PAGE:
Keep calm and carry on

Keep calm and carry on

05 February 2021

Michel Vernier, CFA, London UK, Head of Fixed Income Strategy


Many investors seem to expect much stronger inflation and higher rates. While somewhat higher rates seem possible, this is likely be to be contained. Earning carry and profiting from volatility could be key to generating returns this year.

With the US Federal Reserve committed to keep the policy rate at 0.25% through to 2023, yields have trended higher since August. This has translated into a steepening of the rate curve with the difference of the 10-year yield and the 2-year yield now 100 basis points (bp). Meanwhile, the difference between the 30-year and 5-year yield is 140bp, the highest level in five years. But to what extent can the long end of the rate curve break away from the short end?

Reflation trade?

The steepening rate curve has been mainly driven by higher breakeven yields, the market implied expectations for inflation. This is raising concerns of a new era of high inflation. While inflation is likely to pick up from depressed levels, a recovery in breakeven yields does not necessarily mean that real inflation will follow.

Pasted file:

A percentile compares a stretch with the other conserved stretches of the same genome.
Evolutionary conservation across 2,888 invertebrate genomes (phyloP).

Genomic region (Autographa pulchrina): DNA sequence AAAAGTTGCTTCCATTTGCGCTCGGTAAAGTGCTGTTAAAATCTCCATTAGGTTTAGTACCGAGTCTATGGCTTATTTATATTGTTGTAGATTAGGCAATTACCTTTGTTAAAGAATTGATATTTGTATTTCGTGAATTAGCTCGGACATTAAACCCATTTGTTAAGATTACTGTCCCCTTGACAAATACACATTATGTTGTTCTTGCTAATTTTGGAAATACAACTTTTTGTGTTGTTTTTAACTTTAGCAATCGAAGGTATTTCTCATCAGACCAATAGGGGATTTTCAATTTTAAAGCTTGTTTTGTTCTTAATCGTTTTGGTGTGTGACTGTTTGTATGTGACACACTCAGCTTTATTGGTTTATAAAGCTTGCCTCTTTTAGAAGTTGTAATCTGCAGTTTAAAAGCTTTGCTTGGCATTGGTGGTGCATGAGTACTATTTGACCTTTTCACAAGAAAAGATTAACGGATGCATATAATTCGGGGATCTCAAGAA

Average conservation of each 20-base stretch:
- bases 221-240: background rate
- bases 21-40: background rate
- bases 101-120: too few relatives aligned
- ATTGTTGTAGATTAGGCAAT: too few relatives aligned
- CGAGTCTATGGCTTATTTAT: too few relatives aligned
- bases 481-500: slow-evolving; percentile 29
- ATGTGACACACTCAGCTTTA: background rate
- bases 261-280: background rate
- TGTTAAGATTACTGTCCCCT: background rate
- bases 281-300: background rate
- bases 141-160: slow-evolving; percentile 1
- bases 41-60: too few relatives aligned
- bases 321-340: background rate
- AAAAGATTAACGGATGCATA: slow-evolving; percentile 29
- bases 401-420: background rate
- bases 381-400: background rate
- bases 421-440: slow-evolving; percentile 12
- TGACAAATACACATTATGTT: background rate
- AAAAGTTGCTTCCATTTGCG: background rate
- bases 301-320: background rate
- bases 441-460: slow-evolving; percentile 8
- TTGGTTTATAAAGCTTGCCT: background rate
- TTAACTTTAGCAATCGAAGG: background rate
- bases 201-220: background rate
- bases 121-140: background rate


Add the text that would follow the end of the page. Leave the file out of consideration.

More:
Historically, breakeven yields have been, to a large degree, simply a reflection of risk sentiment during periods of market stress. The chart plots the US 5-year breakeven yield against US high yield bond spreads (inverted), highlighting their strong correlation, in particular during crisis periods and during subsequent recovery phases.

Once high yield spreads fully recovered, the upward trend for breakeven yields seemed to end. The current move may follow a similar pattern with the recovery in breakeven appearing to be mostly a function of improved risk sentiment and less an indication that a new era of excessive inflation has arrived.

Inflation, stronger, but not excessive

The prospects of a recovery, a US central bank that tolerates higher inflation more and excessive growth in the monetary base increases the risk that inflation builds.

Consensus expectations among economists and those implied by financial markets point to stronger, but not excessive, inflation in two to three years. The forecast for the US consumer price index (CPI) in 2022 lies between the more bullish predictions and more defensive views of leading investment houses that range between 1.7% and 2.5%.

Inflation swaps suggest an increase of US CPI from 1.4%, to between 2.1% and 2.3% by December 2027. Considering that PCE inflation (personal consumption expenditure), the Fed’s preferred inflation indicator, trades roughly 30bp below CPI on average, this provides hardly any environment of a desired overheating. Even a recovery, implied by most parts of the market, does not seem to make a case for rate hikes in the near future.

Risk of more steepening seems limited